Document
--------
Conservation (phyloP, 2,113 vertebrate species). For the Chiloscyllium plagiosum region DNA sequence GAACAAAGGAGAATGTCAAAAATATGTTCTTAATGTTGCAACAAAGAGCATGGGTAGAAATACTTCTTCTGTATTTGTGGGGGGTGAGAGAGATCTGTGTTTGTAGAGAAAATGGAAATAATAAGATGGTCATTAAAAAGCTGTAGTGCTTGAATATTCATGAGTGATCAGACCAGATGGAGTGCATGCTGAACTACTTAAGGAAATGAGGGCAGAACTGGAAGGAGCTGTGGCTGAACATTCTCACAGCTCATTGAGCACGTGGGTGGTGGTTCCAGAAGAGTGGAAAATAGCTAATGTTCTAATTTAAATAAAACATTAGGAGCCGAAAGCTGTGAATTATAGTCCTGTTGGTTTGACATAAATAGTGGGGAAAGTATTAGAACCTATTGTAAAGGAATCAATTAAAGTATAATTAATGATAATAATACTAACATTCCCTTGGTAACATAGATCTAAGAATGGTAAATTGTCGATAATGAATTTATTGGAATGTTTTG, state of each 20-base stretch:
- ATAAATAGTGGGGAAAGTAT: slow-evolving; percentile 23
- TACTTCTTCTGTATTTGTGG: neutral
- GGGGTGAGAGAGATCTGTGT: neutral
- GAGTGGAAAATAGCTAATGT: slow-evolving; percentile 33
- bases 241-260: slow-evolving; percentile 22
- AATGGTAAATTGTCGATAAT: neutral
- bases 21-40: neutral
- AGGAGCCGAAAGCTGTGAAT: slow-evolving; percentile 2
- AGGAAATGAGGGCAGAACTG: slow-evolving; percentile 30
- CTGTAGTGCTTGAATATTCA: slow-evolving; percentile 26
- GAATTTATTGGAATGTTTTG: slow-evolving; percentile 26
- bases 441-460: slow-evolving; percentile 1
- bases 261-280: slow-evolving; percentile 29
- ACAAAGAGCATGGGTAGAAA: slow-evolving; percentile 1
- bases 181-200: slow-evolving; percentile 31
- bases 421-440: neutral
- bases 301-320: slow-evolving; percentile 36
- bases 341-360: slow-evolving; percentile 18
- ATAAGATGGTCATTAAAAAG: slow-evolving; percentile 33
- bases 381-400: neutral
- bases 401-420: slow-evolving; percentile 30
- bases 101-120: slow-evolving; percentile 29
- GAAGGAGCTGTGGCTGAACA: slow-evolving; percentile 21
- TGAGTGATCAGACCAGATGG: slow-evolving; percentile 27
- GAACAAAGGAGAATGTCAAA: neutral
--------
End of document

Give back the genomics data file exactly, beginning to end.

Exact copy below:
Conservation (phyloP, 2,113 vertebrate species). For the Chiloscyllium plagiosum region DNA sequence GAACAAAGGAGAATGTCAAAAATATGTTCTTAATGTTGCAACAAAGAGCATGGGTAGAAATACTTCTTCTGTATTTGTGGGGGGTGAGAGAGATCTGTGTTTGTAGAGAAAATGGAAATAATAAGATGGTCATTAAAAAGCTGTAGTGCTTGAATATTCATGAGTGATCAGACCAGATGGAGTGCATGCTGAACTACTTAAGGAAATGAGGGCAGAACTGGAAGGAGCTGTGGCTGAACATTCTCACAGCTCATTGAGCACGTGGGTGGTGGTTCCAGAAGAGTGGAAAATAGCTAATGTTCTAATTTAAATAAAACATTAGGAGCCGAAAGCTGTGAATTATAGTCCTGTTGGTTTGACATAAATAGTGGGGAAAGTATTAGAACCTATTGTAAAGGAATCAATTAAAGTATAATTAATGATAATAATACTAACATTCCCTTGGTAACATAGATCTAAGAATGGTAAATTGTCGATAATGAATTTATTGGAATGTTTTG, state of each 20-base stretch:
- ATAAATAGTGGGGAAAGTAT: slow-evolving; percentile 23
- TACTTCTTCTGTATTTGTGG: neutral
- GGGGTGAGAGAGATCTGTGT: neutral
- GAGTGGAAAATAGCTAATGT: slow-evolving; percentile 33
- bases 241-260: slow-evolving; percentile 22
- AATGGTAAATTGTCGATAAT: neutral
- bases 21-40: neutral
- AGGAGCCGAAAGCTGTGAAT: slow-evolving; percentile 2
- AGGAAATGAGGGCAGAACTG: slow-evolving; percentile 30
- CTGTAGTGCTTGAATATTCA: slow-evolving; percentile 26
- GAATTTATTGGAATGTTTTG: slow-evolving; percentile 26
- bases 441-460: slow-evolving; percentile 1
- bases 261-280: slow-evolving; percentile 29
- ACAAAGAGCATGGGTAGAAA: slow-evolving; percentile 1
- bases 181-200: slow-evolving; percentile 31
- bases 421-440: neutral
- bases 301-320: slow-evolving; percentile 36
- bases 341-360: slow-evolving; percentile 18
- ATAAGATGGTCATTAAAAAG: slow-evolving; percentile 33
- bases 381-400: neutral
- bases 401-420: slow-evolving; percentile 30
- bases 101-120: slow-evolving; percentile 29
- GAAGGAGCTGTGGCTGAACA: slow-evolving; percentile 21
- TGAGTGATCAGACCAGATGG: slow-evolving; percentile 27
- GAACAAAGGAGAATGTCAAA: neutral